Paranormal Research: adapting to intimidating apparatus & grasping a new gizmo.

I’ve been a busy beginner-paranormalist these last couple of days. On Sunday afternoon, I gathered my ghost investigation equipment before heading out to Anoka’s Oakwood Cemetery. There, I practiced using all of my tools … except the digital voice recorder – which I forgot I had with me. The laser thermometer and the EMF meter are simple, seemingly foolproof, tools; I didn’t spend much time fussing with them during this dry run. I concentrated, instead, on overcoming my fear of my husband’s expensive camera. Once I tamed that, learning my son’s cheap digital video camera was a cinch.

Yes, I enjoyed spending the afternoon wandering the graveyard. No, nothing even vaguely paranormal occurred.

On Sunday night, I figured out how to transfer all the digital data I’d collected to the computer … and how to organize it in a way that makes sense to me. I went to bed pondering what I could do with it.

I spent the daylight hours of Monday learning Twitter … well, getting started in Twitter – I’m sure I have much more to learn. Tweet me: @RRudeParanormal, if you are so inclined 🙂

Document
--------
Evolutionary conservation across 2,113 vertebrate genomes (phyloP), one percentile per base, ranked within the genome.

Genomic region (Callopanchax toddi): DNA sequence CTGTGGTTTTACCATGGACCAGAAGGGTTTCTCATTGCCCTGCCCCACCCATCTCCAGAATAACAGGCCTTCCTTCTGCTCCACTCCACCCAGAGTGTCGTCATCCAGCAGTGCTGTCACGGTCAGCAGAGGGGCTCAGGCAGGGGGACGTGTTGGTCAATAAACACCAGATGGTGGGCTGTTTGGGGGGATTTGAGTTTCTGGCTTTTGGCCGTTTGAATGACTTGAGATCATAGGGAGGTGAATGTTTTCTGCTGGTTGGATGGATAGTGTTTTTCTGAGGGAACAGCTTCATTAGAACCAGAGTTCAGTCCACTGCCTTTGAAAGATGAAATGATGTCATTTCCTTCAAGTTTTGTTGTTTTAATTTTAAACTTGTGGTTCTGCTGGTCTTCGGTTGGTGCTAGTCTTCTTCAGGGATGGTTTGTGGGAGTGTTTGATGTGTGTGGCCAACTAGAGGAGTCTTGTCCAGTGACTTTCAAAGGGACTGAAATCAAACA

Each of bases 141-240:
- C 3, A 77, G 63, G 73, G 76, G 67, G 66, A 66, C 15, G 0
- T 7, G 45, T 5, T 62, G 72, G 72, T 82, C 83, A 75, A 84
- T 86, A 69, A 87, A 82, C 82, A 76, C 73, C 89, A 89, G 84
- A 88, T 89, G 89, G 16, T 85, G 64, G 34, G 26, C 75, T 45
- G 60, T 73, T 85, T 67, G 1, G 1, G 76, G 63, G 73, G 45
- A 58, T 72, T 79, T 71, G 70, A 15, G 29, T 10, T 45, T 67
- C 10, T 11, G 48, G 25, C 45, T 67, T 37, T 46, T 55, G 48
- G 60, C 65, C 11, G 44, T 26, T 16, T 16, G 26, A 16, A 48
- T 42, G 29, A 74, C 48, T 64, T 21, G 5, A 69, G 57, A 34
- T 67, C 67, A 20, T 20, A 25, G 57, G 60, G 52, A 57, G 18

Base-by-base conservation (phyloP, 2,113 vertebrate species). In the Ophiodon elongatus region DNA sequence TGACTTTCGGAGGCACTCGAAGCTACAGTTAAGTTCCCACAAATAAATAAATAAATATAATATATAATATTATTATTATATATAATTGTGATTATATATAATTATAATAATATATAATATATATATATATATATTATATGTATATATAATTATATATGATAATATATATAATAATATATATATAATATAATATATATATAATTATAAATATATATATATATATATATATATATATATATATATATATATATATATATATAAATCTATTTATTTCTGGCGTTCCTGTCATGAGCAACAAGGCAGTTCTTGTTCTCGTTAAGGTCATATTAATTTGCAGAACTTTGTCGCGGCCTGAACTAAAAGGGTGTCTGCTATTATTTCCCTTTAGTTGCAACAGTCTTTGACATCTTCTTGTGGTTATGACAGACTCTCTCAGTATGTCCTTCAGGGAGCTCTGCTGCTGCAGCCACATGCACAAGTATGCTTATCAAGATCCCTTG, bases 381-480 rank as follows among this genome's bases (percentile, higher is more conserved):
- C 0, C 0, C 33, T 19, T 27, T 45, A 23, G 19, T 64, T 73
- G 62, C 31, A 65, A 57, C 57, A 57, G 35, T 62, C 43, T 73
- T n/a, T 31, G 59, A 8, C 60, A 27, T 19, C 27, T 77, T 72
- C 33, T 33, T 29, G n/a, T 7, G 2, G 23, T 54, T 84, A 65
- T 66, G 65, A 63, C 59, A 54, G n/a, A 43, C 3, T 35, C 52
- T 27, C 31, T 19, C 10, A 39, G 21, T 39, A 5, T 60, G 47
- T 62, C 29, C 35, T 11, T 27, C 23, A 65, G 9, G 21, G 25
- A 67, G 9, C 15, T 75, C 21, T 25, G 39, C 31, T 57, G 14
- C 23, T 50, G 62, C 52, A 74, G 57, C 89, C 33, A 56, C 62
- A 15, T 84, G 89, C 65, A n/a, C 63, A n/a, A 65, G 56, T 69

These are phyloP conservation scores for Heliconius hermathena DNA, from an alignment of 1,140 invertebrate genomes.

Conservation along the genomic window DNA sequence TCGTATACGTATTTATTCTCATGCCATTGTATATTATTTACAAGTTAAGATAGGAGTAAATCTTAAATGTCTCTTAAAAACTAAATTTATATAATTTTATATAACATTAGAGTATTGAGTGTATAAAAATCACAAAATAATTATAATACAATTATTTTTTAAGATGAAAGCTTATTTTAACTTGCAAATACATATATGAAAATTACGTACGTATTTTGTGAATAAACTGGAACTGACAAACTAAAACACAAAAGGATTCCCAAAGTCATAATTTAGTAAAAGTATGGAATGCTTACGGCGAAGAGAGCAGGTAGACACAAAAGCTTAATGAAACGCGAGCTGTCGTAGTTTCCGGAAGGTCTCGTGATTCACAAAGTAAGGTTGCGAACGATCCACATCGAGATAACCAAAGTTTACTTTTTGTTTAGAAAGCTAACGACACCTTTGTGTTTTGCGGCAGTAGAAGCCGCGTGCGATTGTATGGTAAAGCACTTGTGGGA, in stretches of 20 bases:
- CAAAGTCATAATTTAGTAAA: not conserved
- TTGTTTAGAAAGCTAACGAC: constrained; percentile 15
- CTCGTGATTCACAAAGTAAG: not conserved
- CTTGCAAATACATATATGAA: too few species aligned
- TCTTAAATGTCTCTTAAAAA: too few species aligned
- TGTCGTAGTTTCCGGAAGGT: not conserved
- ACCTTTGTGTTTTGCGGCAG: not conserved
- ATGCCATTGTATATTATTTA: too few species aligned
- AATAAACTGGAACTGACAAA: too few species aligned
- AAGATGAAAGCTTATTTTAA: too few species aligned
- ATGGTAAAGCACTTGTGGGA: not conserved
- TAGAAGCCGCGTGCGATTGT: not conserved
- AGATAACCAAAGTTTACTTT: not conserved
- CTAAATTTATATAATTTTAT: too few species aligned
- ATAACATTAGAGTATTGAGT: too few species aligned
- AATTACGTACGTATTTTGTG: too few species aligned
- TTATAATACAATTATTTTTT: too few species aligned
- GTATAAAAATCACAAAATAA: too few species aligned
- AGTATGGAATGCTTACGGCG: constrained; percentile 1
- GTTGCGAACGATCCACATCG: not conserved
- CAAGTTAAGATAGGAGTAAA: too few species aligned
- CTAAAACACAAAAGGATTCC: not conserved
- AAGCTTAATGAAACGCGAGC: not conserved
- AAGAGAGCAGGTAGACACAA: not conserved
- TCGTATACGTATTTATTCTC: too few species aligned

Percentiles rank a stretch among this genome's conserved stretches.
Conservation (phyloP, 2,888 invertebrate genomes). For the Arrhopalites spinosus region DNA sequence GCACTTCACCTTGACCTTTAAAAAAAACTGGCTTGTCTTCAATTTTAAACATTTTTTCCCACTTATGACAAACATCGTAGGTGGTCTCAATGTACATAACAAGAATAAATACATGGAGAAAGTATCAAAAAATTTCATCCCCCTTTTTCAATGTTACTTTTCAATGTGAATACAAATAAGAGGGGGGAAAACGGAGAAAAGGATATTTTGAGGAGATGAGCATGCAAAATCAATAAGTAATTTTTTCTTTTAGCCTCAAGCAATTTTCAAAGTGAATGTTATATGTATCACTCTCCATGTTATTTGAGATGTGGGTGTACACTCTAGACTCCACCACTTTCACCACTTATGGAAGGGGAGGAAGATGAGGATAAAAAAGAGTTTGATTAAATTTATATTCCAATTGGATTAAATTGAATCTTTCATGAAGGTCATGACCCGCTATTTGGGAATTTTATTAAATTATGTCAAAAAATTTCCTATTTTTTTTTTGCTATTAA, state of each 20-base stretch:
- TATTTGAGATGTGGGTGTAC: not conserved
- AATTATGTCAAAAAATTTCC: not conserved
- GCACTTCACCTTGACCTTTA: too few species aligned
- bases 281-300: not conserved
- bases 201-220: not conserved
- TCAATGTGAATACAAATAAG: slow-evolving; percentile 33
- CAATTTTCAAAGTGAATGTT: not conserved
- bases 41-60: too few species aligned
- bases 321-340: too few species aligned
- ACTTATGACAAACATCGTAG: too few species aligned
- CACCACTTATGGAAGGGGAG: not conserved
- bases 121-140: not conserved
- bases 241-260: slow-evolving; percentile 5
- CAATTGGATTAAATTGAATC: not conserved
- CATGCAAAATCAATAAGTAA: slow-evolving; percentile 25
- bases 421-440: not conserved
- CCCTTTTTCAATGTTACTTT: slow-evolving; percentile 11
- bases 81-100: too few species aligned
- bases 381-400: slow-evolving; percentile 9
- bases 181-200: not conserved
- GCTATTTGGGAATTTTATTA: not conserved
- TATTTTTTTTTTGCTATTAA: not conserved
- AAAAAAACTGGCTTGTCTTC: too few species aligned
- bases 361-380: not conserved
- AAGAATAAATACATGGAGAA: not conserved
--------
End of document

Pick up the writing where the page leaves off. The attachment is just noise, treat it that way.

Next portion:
Monday evening, I settled in at the computer with a program called Windows Live Movie Maker. Determined to figure out how to make a slideshow, I took a deep breath and dived in. Seven hours later, I surfaced with this one minute and forty-seven second “movie”.

Yep, it has a typo. I would like to fine-tune the title. And there are a couple of time adjustments I’d like to make. (I don’t know how I failed to notice those problems in any one of the dozens of times I reviewed and tweaked the damn thing before hitting save – but I did.) I am, however, valiantly resisting the urge to go back in to make the fixes. Sometimes it’s best to just let. it. go. I am going to have to be very careful – I can’t afford to spend too many hours playing with this wonderful new toy if I intend to maintain a healthy writing practice.

Still, I can’t wait to go get more footage (maybe even of something interesting) so I can make better, stronger, longer movies.


Zombies at the dog park.

A well-worn path runs around the circumference of the five-plus acre dog park we visit on Thursdays. From the  dog-lock (double gate), my boxer-cross sighted his kind at the north end of the park. I unsnapped his leash and released him from his impatient heel. His paws kicked up a low cloud of gravel dust as he raced toward them. The pack he joined was ranging over the tussocks and slopes that bordered the path but, from my vantage point, I could see they never left the orbit of the cluster of owners who were trudging anti-clockwise around the perimeter of the park.

At first, I hurried along in my dog’s wake, trying to catch up to the cluster. The biting north wind stole my breath. When I paused to tug the hood of my sweatshirt from under my coat collar, a radical thought struck me: I didn’t have to follow the path. I could instead cut across the frozen but snow-less meadow, and meet the group after they swung southward again.